CRA Vehicle Maintenance & Repairs Explored


Everything you need to know about drive belts because there are several problems with synthetic, rubber-like drive belts on an engine.


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The first is that, if left to their own devices, they will eventually break. That applies to most man-made things, but some last longer than others.

A chain, for example, can also break, but with proper lubrication a good chain can last for the life of the engine, which is as good as forever. That is why a timing chain is preferable to a cambelt. However, to drive things such as the alternator, power steering pump and air conditioning compressor, a chain is not practical and this is where most engines use belt drives.

The second problem with a belt is that on modern, tight-fitting engines the drive belts are often hard to reach. The third problem is a multitude of different belt sizes and each engine will only accept the right one(s) with a limited allowance for length variation. A workshop in the bundu might not have a suitable one for your 10-year-old vehicle should disaster strike there.

The good news is that the design and materials used for accessory drive belts have improved tremendously since the days of the old V-belt. Belts became wider, thinner and flat, typically with multiple longitudinal ribs on one side, and a smooth surface on the other side. The ribs are still V shaped, retaining the advantages of belt gripping in the matching grooves on the drive pulleys, but being thinner, the belt can go round tighter curves without suffering undue internal stresses.

The breakthrough in materials came with the discovery by German scientist Karl Ziegler of a process to produce a specific material with miraculous properties. It is called EPDM (ethylene propylene diene monomer) and has incredible resilience, flexibility and durability. It is unbeatable as far as elasticity and resistance to ageing are concerned. It is tear-resistant, has high tensile strength, is impervious to oil, grease and UV radiation, shrugs off temperatures from -45 to 135 °C, and contains no toxic substances. Ziegler subsequently teamed up with Italian scientist Giulio Natta and in 1963 the two men were rewarded with the Nobel prize for Chemistry for their work in controlled polymerisation.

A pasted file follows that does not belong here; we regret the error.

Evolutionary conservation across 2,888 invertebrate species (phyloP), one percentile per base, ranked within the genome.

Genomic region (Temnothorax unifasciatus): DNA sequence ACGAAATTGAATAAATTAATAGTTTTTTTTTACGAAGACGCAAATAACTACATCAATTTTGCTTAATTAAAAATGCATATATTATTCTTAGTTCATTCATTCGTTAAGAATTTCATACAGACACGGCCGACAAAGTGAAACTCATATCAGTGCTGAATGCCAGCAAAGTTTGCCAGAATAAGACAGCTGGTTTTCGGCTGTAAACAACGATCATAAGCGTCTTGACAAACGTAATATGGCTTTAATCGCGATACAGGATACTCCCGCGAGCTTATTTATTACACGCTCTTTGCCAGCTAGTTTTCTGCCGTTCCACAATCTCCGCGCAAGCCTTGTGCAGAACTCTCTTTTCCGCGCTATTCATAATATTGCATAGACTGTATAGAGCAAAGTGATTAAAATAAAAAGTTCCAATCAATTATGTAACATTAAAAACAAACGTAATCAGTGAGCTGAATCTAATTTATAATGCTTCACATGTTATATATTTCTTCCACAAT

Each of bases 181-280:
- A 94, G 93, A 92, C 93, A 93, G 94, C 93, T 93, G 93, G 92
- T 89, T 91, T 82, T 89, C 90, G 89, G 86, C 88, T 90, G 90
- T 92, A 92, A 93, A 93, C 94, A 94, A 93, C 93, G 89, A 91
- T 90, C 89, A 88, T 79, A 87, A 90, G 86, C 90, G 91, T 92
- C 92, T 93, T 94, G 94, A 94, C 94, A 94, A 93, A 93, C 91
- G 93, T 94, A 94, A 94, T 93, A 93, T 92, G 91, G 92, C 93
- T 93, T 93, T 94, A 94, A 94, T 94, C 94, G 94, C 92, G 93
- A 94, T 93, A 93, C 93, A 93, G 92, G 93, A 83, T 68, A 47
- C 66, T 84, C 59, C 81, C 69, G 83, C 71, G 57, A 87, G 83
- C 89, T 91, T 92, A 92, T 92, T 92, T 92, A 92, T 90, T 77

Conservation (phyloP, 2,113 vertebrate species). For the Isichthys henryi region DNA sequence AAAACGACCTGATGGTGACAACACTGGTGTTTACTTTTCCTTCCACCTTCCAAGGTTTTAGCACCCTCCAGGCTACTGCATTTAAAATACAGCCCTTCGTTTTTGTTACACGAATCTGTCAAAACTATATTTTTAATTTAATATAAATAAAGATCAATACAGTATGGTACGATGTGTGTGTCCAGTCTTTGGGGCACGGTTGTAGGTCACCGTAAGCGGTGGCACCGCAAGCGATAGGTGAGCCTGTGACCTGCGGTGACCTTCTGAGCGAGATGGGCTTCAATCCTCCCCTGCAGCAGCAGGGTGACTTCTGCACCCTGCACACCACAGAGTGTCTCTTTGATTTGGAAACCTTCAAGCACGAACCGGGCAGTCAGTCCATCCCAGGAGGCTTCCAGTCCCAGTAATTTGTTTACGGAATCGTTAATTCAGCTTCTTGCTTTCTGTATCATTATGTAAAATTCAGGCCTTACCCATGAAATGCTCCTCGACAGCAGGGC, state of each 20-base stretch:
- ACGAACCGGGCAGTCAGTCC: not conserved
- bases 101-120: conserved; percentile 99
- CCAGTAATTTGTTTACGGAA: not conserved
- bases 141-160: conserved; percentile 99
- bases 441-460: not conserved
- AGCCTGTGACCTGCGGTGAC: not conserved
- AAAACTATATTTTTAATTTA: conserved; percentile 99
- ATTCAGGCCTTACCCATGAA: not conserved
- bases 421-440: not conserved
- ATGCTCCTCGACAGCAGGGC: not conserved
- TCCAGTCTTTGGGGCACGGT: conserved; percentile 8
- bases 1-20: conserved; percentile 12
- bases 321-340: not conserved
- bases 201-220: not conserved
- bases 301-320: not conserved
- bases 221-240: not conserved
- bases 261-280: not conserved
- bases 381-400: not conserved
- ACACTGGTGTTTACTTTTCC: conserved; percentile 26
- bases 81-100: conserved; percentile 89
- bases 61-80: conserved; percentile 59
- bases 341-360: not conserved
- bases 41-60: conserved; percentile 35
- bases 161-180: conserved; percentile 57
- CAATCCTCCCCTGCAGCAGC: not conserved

This material was seized upon by many industries, including the motor industry. The pre-eminent Gates Corporation (no connection with the Microsoft man) combined EPDM with fibreglass tensile cords to produce a superior range of drive belts. These have a much longer service life than the V-belts of the past.



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However, the multi-ribbed belts are not entirely maintenance-free. Long-lasting does not mean everlasting. Over time, such a belt will lose material from the flanks of the ribs, causing it to start slipping over the pulleys. Gates have developed a simple, plastic wear gauge to check both the belt and its pulleys. But more importantly, things can go wrong in the peripheral components of a belt drive.

Bearings in the pulleys can fail, tensioner springs can collapse, pulley alignment can go out (the most common cause of premature belt failure), the torsional vibration damper sometimes fitted on the crankshaft pulley can fail.

All these things will accelerate belt wear.

This explains why manufacturers specify replacement intervals, sometimes strangely short intervals, for belts. They realise that not all owners are going to pick up the signs of premature wear promptly. Unlike the replacement interval on a cambelt, where I would adhere to the manufacturer’s prescription unquestioningly, car owners can save a lot of money by avoiding unnecessary replacement of multi-ribbed belts provided they inspect the belts regularly once they are into “injury time”.

This is especially relevant for buyers of used cars which may not come with a service record. Gates recommends that multi-ribbed belts be replaced at least once every four years or 100,000km, but if you don’t know when it was last done regular inspection is the only option.

A proper inspection of a belt requires that the belt be removed from its pulleys, flexed inside out, and scrutinised for cracks on the ribs, frayed edges, rib separation, missing chunks on the ribs (“chunk-out”), oil contamination and loss of material on the rib flanks. At the same time the pulleys and tensioner can be checked. All of this is within the scope of the ordinary home mechanic.

Fortunately, a distressed belt will usually produce warning noises. A noisy belt always indicates a malfunction. To trace the noise, the drive system must be loaded by putting the air conditioner and fan on full, turning the lights on, turning the front wheels three-quarters to left or right and switching the defroster on.

Here are some typical noises you may hear:

  • A chirping noise, increasing in frequency as the revs rise, usually indicates misaligned pulleys.
  • A high-pitched squealing noise when pulling away from a stop normally indicates a slipping, glazed belt caused by lack of tension.
  • A tapping, ticking or grinding noise can be caused by a foreign object becoming embedded in the belt.
  • A squeaking or rattling noise may indicate wear in the tensioner’s internal components.
  • A continuous, low-pitched growling noise, getting louder with rising revs, can indicate bearing failure on a pulley.


Main Image: Belts are used to drive many of your car’s functions. Image: Supplied



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Article Credit To Times LIVE Motoring.


Do you service your vehicle according to the OEM service intervals that includes the replacement of drive belts to ensure your vehicle doesn’t let you down? Let us know in the comments below. Also, if you found our content informative, do like it and share it with your friends.


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